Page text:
The API Briefing: Fulfilling the D(e)SIRE for Renewable Energy with the Department of Energy’s New API
The Database of State Incentives for Renewables and Efficiency® (DSIRE®) provides information on incentives and policies for renewables and energy efficiency in the U.S. This joint project by the Department of Energy and North Carolina State University just released an API to query DSIRE®’s database. Developers can view the sample output by visiting the database query page. They can query by state or ZIP code to receive a listing of programs.
When browsing the various APIs offered by the federal government, you may have noticed that developers need to sign up for an API key. You may have also noticed that the documentation tells app developers to access the API using specified methods. Along with these two requirements, federal API creators have several ways to provide secure APIs for app developers and the general public. In this posting, I will describe how federal APIs are kept secure.
APIs and apps have been created for almost every aspect of human life. There are alarm clock apps, fitness apps, cooking apps, and personal finance apps, just to name a few of the thousands of apps available today. Most areas of society are well-represented in the app world except for one large portion of the American public—rural America. There need to be more apps for rural America. Fortunately, the U.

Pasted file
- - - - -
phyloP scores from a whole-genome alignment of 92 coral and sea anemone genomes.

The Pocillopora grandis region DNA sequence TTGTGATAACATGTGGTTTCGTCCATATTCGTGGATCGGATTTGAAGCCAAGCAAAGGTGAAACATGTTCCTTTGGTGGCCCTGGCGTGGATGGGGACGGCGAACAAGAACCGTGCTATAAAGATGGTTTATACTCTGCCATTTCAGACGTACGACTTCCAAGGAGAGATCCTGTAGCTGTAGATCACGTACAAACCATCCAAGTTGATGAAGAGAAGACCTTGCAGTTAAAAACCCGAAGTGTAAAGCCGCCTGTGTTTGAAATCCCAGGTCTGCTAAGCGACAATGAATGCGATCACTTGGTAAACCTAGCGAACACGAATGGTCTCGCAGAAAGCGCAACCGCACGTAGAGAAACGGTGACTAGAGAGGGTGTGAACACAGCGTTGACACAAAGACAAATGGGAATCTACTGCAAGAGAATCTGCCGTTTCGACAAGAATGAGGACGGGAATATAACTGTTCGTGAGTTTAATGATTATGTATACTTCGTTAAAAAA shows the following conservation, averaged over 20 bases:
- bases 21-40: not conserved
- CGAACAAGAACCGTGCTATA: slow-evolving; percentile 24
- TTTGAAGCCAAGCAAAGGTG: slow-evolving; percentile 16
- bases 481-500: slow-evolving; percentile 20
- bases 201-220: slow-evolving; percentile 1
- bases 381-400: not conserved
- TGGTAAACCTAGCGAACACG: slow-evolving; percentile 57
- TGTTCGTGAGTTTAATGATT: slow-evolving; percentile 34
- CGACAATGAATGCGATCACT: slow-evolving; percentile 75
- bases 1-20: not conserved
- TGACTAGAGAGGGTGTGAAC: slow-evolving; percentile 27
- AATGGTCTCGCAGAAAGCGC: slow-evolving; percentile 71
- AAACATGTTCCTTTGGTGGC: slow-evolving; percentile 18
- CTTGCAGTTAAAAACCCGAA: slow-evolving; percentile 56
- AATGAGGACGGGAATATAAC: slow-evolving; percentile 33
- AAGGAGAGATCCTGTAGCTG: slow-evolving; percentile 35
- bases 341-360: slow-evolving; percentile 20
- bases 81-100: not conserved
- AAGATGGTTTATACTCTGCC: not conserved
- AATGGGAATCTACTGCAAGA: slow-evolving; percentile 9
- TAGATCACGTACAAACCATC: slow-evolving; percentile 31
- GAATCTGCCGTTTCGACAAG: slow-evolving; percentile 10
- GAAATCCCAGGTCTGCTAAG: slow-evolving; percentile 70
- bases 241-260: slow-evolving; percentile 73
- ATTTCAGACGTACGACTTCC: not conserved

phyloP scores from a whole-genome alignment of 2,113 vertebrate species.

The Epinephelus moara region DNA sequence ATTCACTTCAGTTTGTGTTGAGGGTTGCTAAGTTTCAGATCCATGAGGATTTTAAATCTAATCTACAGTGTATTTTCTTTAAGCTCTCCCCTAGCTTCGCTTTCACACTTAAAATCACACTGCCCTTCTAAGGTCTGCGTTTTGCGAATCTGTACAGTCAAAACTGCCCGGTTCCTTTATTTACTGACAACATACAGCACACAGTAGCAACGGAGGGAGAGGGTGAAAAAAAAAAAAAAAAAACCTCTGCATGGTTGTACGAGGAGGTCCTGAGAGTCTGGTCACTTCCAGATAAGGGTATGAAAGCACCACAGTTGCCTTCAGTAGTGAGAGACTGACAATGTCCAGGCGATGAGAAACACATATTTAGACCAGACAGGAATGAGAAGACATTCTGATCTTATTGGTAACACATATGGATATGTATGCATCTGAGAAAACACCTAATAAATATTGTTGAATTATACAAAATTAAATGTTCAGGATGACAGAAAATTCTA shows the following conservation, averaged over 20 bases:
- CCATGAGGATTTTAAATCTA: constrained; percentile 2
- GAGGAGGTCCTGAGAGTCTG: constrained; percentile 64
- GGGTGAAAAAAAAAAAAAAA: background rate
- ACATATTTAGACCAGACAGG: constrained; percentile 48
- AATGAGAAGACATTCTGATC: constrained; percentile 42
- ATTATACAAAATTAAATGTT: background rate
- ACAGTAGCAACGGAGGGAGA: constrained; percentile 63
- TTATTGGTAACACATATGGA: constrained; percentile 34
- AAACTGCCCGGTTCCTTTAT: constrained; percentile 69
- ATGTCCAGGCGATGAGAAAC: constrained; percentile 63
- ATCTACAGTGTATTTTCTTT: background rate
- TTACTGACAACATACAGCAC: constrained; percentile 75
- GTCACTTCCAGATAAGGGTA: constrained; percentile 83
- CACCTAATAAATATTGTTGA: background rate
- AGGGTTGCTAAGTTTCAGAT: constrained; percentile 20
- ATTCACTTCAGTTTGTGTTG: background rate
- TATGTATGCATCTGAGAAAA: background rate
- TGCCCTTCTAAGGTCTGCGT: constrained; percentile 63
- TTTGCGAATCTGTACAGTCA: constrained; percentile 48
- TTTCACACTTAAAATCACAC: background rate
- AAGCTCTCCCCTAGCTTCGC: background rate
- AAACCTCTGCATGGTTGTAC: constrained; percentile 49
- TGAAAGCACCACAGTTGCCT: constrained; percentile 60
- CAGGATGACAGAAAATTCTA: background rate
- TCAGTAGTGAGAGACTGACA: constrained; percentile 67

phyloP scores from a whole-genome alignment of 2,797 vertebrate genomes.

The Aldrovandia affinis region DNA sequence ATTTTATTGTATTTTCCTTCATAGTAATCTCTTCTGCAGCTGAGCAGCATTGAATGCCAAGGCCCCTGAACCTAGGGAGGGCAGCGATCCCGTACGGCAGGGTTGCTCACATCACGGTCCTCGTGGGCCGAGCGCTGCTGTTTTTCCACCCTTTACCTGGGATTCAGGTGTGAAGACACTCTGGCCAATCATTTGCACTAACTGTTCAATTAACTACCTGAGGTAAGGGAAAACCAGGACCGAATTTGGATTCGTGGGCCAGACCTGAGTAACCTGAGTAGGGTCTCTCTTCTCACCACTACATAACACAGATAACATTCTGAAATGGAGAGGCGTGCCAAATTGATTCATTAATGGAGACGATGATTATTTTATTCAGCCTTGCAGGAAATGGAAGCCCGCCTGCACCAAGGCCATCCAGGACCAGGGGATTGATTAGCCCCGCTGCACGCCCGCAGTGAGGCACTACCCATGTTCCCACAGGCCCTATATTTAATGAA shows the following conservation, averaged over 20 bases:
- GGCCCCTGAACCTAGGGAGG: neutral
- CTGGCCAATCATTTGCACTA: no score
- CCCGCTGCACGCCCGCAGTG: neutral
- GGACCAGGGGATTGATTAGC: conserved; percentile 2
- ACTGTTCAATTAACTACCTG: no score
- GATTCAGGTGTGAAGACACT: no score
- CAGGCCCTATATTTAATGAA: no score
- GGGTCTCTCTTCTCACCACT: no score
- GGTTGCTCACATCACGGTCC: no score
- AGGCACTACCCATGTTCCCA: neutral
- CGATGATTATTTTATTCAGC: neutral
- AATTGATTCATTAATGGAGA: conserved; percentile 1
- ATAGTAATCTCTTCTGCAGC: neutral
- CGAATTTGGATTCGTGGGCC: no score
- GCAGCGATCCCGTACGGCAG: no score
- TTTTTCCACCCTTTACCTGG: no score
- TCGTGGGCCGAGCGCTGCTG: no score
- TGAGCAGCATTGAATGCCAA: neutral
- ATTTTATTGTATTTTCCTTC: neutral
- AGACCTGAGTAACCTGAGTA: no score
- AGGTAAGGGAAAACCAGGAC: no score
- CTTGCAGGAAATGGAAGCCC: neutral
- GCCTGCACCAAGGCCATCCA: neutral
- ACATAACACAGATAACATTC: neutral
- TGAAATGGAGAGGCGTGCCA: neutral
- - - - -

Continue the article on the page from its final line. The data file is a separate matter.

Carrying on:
In my last posting, I argued that federal agencies should consider microservices architecture when releasing APIs. This is because allowing users to combine single-purpose apps together in unique ways helps people build personalized apps such as a driving map to local farmers markets. When given the opportunity, users will surprise you with the innovative creations they build from combining APIs. Just last week, the popular If This Then That (IFTTT) service released a federal-friendly Terms of Service.